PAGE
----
Important musical directors of the festival include central condcutors like Herbert Von Karajan, Ricardo Mutti, Arturo Toscanini and Bruno Walter. Furthermore, orchestras like the Vienna Philharmonic, the Berliner Philharmoniker and the Chicago Symphony normally appear programmed.
Just like with the other popular festivals, tickets are very sought-after and hard to find therefore they have to be reserved and purchased months ahead.
Vintage Salzburg Festival official guides are today highly collectible!
TANGLEWOOD MUSIC FESTIVAL
Where: Tanglewood, Massachusetts, USA. Duration: Around 10 weeks.
Started in 1937, the festival includes a wide array of concerts including symphonic music, chamber music, choral music, musical theater, contemporary music, jazz, and even pop music.
The Boston Symphony Orchestra, established in 1881, is in residence at the festival, which takes place in a relaxed, outdoorsy/countryside atmosphere. Very important soloists like Joshua Bell regularly participate and dictate masterclasses and lectures.
Tanglewood’s history is rich and a central part in the development of America’s most famous classical musician, legendary conductor, Leonard Bernstein.
Under the guidance of the late Sergei Kousseviztky, the festival came to be and gave a young Leonard Bernstein some early opportunities as a performer and later, as an educator.
Bernstein even became the festival’s director until 1973 when he passed the torch to Seiji Ozawa, a fellow Tanglewood alum.
Amongst the festival’s most important features is the Tanglewood Music Center Fellowship Program, an advanced musical study academy for young, emerging classical musicians to hone their skills alongside already established professionals.
Tanglewood is amongst the most relevant and popular summer classical music festivals in the US, attracting a yearly estimate of 350,000 spectators. Tickets are not expensive, but they are to be purchased months ahead since they are highly coveted.
Where: Torre del Lago, Italy. Duration: around 2 months.
Started in 1930, the festival is the only one of its kind since it
is the only summer festival in the world solely dedicated to the works of Giacomo Puccini.
The festival is set in Torre del Lago Puccini, a region of the Viareggio municipality which changed its name in honor to the legendary composer.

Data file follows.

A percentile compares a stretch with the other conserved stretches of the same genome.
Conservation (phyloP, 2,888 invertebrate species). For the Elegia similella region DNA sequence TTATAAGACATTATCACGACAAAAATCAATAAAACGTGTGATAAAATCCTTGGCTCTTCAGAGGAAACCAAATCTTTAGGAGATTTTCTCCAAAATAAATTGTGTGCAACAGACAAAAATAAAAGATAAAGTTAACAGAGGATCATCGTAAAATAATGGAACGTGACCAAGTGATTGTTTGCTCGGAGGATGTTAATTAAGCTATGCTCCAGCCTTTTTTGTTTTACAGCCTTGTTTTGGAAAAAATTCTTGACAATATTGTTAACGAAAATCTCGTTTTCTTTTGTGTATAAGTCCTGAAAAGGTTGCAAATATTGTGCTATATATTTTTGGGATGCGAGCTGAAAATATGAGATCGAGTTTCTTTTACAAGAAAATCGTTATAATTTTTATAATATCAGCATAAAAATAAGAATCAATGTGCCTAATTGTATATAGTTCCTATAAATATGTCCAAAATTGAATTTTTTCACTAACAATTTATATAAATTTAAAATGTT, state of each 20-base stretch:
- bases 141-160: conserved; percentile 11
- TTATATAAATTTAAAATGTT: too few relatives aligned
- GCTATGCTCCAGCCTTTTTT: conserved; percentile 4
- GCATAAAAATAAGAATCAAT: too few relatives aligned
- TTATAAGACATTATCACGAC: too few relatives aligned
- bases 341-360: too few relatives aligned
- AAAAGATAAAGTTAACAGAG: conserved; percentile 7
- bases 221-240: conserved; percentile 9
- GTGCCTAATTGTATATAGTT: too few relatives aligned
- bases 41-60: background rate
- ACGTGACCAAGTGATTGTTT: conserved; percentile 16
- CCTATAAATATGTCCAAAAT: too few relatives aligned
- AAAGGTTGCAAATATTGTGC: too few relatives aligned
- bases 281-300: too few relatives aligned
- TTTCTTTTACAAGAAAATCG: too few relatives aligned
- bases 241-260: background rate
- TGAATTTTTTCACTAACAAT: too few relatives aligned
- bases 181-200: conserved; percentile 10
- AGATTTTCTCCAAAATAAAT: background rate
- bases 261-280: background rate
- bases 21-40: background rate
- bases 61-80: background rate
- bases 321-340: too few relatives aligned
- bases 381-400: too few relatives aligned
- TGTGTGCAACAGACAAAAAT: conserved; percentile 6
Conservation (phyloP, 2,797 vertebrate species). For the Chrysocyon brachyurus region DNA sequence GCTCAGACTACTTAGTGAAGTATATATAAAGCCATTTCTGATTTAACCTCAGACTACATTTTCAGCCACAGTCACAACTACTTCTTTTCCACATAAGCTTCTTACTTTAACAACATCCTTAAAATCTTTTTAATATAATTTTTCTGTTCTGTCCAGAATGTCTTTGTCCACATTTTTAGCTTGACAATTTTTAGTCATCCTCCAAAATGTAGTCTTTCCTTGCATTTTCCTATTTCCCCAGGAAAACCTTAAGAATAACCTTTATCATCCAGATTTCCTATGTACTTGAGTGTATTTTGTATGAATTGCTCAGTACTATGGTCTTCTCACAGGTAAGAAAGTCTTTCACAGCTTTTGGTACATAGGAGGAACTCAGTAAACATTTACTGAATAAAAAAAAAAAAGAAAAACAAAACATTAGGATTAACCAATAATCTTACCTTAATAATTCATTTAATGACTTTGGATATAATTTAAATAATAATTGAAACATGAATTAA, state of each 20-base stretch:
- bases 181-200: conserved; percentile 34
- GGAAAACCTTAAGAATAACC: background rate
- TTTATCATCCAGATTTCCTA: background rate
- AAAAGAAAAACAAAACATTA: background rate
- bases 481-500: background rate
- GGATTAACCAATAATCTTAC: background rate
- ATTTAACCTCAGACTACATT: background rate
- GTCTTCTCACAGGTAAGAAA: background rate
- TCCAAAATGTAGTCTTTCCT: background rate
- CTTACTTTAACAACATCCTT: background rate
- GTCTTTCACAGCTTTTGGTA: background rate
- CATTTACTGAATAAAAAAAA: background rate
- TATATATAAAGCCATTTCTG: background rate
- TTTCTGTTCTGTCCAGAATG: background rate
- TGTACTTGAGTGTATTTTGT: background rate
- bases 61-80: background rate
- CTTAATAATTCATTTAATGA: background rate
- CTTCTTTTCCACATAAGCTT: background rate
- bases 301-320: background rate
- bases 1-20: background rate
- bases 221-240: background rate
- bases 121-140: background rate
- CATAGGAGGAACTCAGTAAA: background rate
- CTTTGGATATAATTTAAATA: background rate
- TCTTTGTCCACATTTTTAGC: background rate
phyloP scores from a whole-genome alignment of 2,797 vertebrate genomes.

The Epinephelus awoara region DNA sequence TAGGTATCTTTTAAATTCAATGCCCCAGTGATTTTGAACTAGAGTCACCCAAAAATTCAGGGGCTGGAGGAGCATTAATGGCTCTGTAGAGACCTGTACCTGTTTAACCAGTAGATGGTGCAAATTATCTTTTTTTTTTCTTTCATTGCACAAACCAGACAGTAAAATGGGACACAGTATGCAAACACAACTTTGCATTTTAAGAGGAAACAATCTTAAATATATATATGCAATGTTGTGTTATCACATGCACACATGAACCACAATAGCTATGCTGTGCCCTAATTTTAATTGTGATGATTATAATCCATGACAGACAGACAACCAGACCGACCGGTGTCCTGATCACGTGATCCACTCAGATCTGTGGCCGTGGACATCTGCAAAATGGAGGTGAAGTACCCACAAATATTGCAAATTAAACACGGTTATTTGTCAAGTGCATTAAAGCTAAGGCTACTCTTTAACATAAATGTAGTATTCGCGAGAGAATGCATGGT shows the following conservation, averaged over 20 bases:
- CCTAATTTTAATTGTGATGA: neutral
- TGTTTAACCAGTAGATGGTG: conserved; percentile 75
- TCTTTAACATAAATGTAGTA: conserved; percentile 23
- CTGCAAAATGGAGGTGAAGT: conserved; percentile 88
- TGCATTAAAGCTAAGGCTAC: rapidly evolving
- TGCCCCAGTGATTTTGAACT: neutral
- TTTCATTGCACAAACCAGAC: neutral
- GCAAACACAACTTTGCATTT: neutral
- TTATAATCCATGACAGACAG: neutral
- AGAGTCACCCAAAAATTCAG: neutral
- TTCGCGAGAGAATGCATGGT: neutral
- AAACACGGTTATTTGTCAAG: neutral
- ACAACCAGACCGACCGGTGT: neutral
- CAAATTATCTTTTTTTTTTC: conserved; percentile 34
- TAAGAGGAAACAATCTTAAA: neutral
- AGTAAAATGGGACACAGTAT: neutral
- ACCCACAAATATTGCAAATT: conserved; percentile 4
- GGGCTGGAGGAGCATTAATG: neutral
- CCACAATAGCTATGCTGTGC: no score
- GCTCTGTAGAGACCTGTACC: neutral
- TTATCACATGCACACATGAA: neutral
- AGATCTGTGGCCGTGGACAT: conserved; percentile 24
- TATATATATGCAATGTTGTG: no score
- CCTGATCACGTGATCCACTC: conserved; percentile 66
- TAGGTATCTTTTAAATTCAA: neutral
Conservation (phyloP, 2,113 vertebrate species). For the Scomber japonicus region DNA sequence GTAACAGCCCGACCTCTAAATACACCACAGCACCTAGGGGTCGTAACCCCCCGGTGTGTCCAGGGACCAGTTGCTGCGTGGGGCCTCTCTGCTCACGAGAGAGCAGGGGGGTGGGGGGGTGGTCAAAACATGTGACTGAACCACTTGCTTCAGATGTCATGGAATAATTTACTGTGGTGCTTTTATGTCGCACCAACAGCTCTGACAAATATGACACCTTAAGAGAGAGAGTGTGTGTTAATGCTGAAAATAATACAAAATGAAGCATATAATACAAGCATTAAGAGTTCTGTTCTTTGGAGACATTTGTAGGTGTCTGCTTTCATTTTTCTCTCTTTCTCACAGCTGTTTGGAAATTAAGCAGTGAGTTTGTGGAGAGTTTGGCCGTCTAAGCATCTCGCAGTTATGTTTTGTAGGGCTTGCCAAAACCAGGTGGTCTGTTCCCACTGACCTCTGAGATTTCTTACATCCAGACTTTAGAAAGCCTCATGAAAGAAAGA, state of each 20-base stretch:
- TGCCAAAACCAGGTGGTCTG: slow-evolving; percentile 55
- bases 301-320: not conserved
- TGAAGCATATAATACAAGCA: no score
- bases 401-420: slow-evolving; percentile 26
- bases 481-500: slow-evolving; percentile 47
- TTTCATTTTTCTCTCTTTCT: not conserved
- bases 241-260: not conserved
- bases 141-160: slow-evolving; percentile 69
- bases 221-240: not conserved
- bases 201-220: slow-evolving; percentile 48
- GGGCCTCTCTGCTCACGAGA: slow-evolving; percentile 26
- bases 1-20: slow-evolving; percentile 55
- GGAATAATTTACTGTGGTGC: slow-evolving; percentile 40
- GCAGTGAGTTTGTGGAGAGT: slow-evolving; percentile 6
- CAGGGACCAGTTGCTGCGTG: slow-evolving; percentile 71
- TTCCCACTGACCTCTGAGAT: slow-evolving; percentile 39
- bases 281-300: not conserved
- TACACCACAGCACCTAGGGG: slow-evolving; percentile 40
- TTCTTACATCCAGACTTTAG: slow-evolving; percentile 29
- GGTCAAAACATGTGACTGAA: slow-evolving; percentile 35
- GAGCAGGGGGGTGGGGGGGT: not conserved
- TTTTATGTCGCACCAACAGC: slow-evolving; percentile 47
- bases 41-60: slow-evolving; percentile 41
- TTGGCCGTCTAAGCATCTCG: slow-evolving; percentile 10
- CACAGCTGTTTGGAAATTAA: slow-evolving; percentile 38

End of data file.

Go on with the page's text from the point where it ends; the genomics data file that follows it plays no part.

The festival’s performances take place in the open-air theater located near the Massacciuccoli lake house where the composer lived. Over the twenty years Puccini spent in Torre del Lago he composed most of his core repertoire including Tosca (1900), Madama Butterfly (1904), La Fanciulla del West (1910), La Rondine (1917) and Il Trittico (1918).
The Great Open-Air Theatre contains 3400 seats which spread out over a dozen performances accommodates about 40,000 spectators every edition.
The festival of course solely focuses on Puccini´s vast repertoire. Since its inception it has hosted performances by some of the most famous names of the opera world in some of the public’s favorite works such as Tosca and Turandot.
Tickets can be acquired in the festival’s website and are readily available months ahead with multiple discounts and accessible pricing.
GLYNDEBOURNE OPERA FESTIVAL
Where: Glyndebourne, South-east England. Duration: around 2 months.
The festival opened its doors in 1934 in an auditorium which could seat 300 people. However, this theater was constructed on a side of the owner’s house meaning that it had a humble scale.
Founders John Christie and his wife Audrey Mildmay, a professional opera singer, decided to contact conductor Fritz Busch and create a festival of the highest possible quality.
Glyndebourne’s main attraction is its 1200 seat theater which was built in 1994 to accommodate the festival’s larger audiences.
Another central feature of the festival are its numerous productions of Mozart’s operas which are usually considered to be amongst the best to take place anywhere in the world.
The festival’s repertoire is quite diverse, especially in recent years. Performances of Verdi, Wagner, Rossini and Janáček are commonplace alongside the traditional Mozartian repertoire.
Booking tickets for Glyndebourne festival is no easy feat and although there are abundant yearly performances of around 50 opera performances, these fly fast and are to be booked months in advance.
Where: Lincoln Center for the performing Arts, New York City. Duration: around 1 month.
The Mostly Mozart Festival was inaugurated in 1966 with the
goal of providing performance possibilities during the summertime for freelance musicians in New York.
The festival’s repertoire initially consisted exclusively of Mozart’s works and the resident orchestra was essentially constructed ad-hoc for every new edition.
Most performances take place in the David Geffen Hall at Lincoln Center. Nevertheless, some concerts take place at other important New York venues like the Alice Tully Hall, the Rose Theater, the Merkin Concert Hall amongst others.
Starting in 1984, the festival fell under the directorship of American conductor Gerard Schwarz. Under Schwarz’s tenure the festival expanded its repertoire to other composers of the classical era like Beethoven and Haydn and even implemented a chamber music series.
The festival’s location and vast number of concerts makes it one of the most accessible of the list with tickets flying fast but normally being quite easy to gain access.